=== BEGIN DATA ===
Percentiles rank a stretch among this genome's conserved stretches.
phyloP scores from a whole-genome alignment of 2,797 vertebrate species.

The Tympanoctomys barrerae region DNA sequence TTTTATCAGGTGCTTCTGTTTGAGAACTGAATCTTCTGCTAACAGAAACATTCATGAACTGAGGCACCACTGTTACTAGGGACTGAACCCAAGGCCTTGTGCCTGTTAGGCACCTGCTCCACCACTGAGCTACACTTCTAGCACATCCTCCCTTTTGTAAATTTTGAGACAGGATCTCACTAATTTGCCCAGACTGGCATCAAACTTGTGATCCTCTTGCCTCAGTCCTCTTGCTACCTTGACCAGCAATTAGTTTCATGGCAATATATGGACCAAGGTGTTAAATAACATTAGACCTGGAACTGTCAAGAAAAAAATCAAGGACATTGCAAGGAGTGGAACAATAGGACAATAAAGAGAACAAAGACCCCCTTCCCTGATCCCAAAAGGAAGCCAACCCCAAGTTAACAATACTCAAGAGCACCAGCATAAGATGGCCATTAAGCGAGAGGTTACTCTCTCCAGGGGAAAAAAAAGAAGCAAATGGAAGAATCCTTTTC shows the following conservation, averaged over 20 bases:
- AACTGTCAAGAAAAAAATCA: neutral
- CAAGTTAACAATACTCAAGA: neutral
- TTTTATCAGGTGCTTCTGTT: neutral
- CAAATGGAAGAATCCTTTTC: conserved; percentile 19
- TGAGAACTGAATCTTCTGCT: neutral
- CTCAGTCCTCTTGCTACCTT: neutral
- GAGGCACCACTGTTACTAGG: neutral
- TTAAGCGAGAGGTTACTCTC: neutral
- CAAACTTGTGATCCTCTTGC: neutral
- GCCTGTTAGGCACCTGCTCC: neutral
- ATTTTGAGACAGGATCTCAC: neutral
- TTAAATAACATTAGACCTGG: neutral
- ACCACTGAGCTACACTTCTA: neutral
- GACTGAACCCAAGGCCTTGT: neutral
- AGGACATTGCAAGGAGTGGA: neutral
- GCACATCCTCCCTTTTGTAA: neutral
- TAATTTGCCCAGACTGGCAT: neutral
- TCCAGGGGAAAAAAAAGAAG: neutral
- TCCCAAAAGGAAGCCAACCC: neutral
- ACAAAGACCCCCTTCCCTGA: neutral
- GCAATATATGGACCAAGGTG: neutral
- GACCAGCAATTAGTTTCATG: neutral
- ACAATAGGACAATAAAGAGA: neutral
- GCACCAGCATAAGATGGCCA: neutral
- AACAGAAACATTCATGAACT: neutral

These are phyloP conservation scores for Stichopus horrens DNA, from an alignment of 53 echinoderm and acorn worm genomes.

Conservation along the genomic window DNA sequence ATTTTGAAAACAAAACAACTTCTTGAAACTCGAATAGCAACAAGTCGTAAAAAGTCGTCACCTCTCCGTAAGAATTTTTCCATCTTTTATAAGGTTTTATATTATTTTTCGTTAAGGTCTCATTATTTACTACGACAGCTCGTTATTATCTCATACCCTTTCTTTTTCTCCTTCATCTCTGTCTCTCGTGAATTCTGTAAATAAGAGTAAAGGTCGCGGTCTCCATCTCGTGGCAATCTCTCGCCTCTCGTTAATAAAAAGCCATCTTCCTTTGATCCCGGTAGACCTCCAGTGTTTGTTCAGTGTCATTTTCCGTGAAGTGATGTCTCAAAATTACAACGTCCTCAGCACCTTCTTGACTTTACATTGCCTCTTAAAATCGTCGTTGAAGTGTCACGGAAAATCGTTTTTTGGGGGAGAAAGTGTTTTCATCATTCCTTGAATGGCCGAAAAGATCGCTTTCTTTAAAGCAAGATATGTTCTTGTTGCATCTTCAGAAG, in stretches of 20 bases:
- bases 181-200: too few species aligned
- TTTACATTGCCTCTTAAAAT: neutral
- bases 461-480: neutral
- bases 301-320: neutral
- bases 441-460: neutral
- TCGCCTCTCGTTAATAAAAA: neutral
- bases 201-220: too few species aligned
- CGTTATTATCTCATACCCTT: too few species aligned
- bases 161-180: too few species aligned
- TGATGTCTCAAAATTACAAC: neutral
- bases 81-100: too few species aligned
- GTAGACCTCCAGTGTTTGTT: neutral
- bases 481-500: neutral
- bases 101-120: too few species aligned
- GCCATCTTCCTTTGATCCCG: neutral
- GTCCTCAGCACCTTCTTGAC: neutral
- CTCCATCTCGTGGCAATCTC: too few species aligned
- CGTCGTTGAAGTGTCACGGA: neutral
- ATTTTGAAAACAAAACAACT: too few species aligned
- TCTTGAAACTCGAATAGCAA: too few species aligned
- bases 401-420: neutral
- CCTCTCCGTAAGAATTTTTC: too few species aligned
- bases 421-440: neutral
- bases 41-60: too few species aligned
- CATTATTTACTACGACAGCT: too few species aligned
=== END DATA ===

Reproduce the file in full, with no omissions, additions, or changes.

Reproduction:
Percentiles rank a stretch among this genome's conserved stretches.
phyloP scores from a whole-genome alignment of 2,797 vertebrate species.

The Tympanoctomys barrerae region DNA sequence TTTTATCAGGTGCTTCTGTTTGAGAACTGAATCTTCTGCTAACAGAAACATTCATGAACTGAGGCACCACTGTTACTAGGGACTGAACCCAAGGCCTTGTGCCTGTTAGGCACCTGCTCCACCACTGAGCTACACTTCTAGCACATCCTCCCTTTTGTAAATTTTGAGACAGGATCTCACTAATTTGCCCAGACTGGCATCAAACTTGTGATCCTCTTGCCTCAGTCCTCTTGCTACCTTGACCAGCAATTAGTTTCATGGCAATATATGGACCAAGGTGTTAAATAACATTAGACCTGGAACTGTCAAGAAAAAAATCAAGGACATTGCAAGGAGTGGAACAATAGGACAATAAAGAGAACAAAGACCCCCTTCCCTGATCCCAAAAGGAAGCCAACCCCAAGTTAACAATACTCAAGAGCACCAGCATAAGATGGCCATTAAGCGAGAGGTTACTCTCTCCAGGGGAAAAAAAAGAAGCAAATGGAAGAATCCTTTTC shows the following conservation, averaged over 20 bases:
- AACTGTCAAGAAAAAAATCA: neutral
- CAAGTTAACAATACTCAAGA: neutral
- TTTTATCAGGTGCTTCTGTT: neutral
- CAAATGGAAGAATCCTTTTC: conserved; percentile 19
- TGAGAACTGAATCTTCTGCT: neutral
- CTCAGTCCTCTTGCTACCTT: neutral
- GAGGCACCACTGTTACTAGG: neutral
- TTAAGCGAGAGGTTACTCTC: neutral
- CAAACTTGTGATCCTCTTGC: neutral
- GCCTGTTAGGCACCTGCTCC: neutral
- ATTTTGAGACAGGATCTCAC: neutral
- TTAAATAACATTAGACCTGG: neutral
- ACCACTGAGCTACACTTCTA: neutral
- GACTGAACCCAAGGCCTTGT: neutral
- AGGACATTGCAAGGAGTGGA: neutral
- GCACATCCTCCCTTTTGTAA: neutral
- TAATTTGCCCAGACTGGCAT: neutral
- TCCAGGGGAAAAAAAAGAAG: neutral
- TCCCAAAAGGAAGCCAACCC: neutral
- ACAAAGACCCCCTTCCCTGA: neutral
- GCAATATATGGACCAAGGTG: neutral
- GACCAGCAATTAGTTTCATG: neutral
- ACAATAGGACAATAAAGAGA: neutral
- GCACCAGCATAAGATGGCCA: neutral
- AACAGAAACATTCATGAACT: neutral

These are phyloP conservation scores for Stichopus horrens DNA, from an alignment of 53 echinoderm and acorn worm genomes.

Conservation along the genomic window DNA sequence ATTTTGAAAACAAAACAACTTCTTGAAACTCGAATAGCAACAAGTCGTAAAAAGTCGTCACCTCTCCGTAAGAATTTTTCCATCTTTTATAAGGTTTTATATTATTTTTCGTTAAGGTCTCATTATTTACTACGACAGCTCGTTATTATCTCATACCCTTTCTTTTTCTCCTTCATCTCTGTCTCTCGTGAATTCTGTAAATAAGAGTAAAGGTCGCGGTCTCCATCTCGTGGCAATCTCTCGCCTCTCGTTAATAAAAAGCCATCTTCCTTTGATCCCGGTAGACCTCCAGTGTTTGTTCAGTGTCATTTTCCGTGAAGTGATGTCTCAAAATTACAACGTCCTCAGCACCTTCTTGACTTTACATTGCCTCTTAAAATCGTCGTTGAAGTGTCACGGAAAATCGTTTTTTGGGGGAGAAAGTGTTTTCATCATTCCTTGAATGGCCGAAAAGATCGCTTTCTTTAAAGCAAGATATGTTCTTGTTGCATCTTCAGAAG, in stretches of 20 bases:
- bases 181-200: too few species aligned
- TTTACATTGCCTCTTAAAAT: neutral
- bases 461-480: neutral
- bases 301-320: neutral
- bases 441-460: neutral
- TCGCCTCTCGTTAATAAAAA: neutral
- bases 201-220: too few species aligned
- CGTTATTATCTCATACCCTT: too few species aligned
- bases 161-180: too few species aligned
- TGATGTCTCAAAATTACAAC: neutral
- bases 81-100: too few species aligned
- GTAGACCTCCAGTGTTTGTT: neutral
- bases 481-500: neutral
- bases 101-120: too few species aligned
- GCCATCTTCCTTTGATCCCG: neutral
- GTCCTCAGCACCTTCTTGAC: neutral
- CTCCATCTCGTGGCAATCTC: too few species aligned
- CGTCGTTGAAGTGTCACGGA: neutral
- ATTTTGAAAACAAAACAACT: too few species aligned
- TCTTGAAACTCGAATAGCAA: too few species aligned
- bases 401-420: neutral
- CCTCTCCGTAAGAATTTTTC: too few species aligned
- bases 421-440: neutral
- bases 41-60: too few species aligned
- CATTATTTACTACGACAGCT: too few species aligned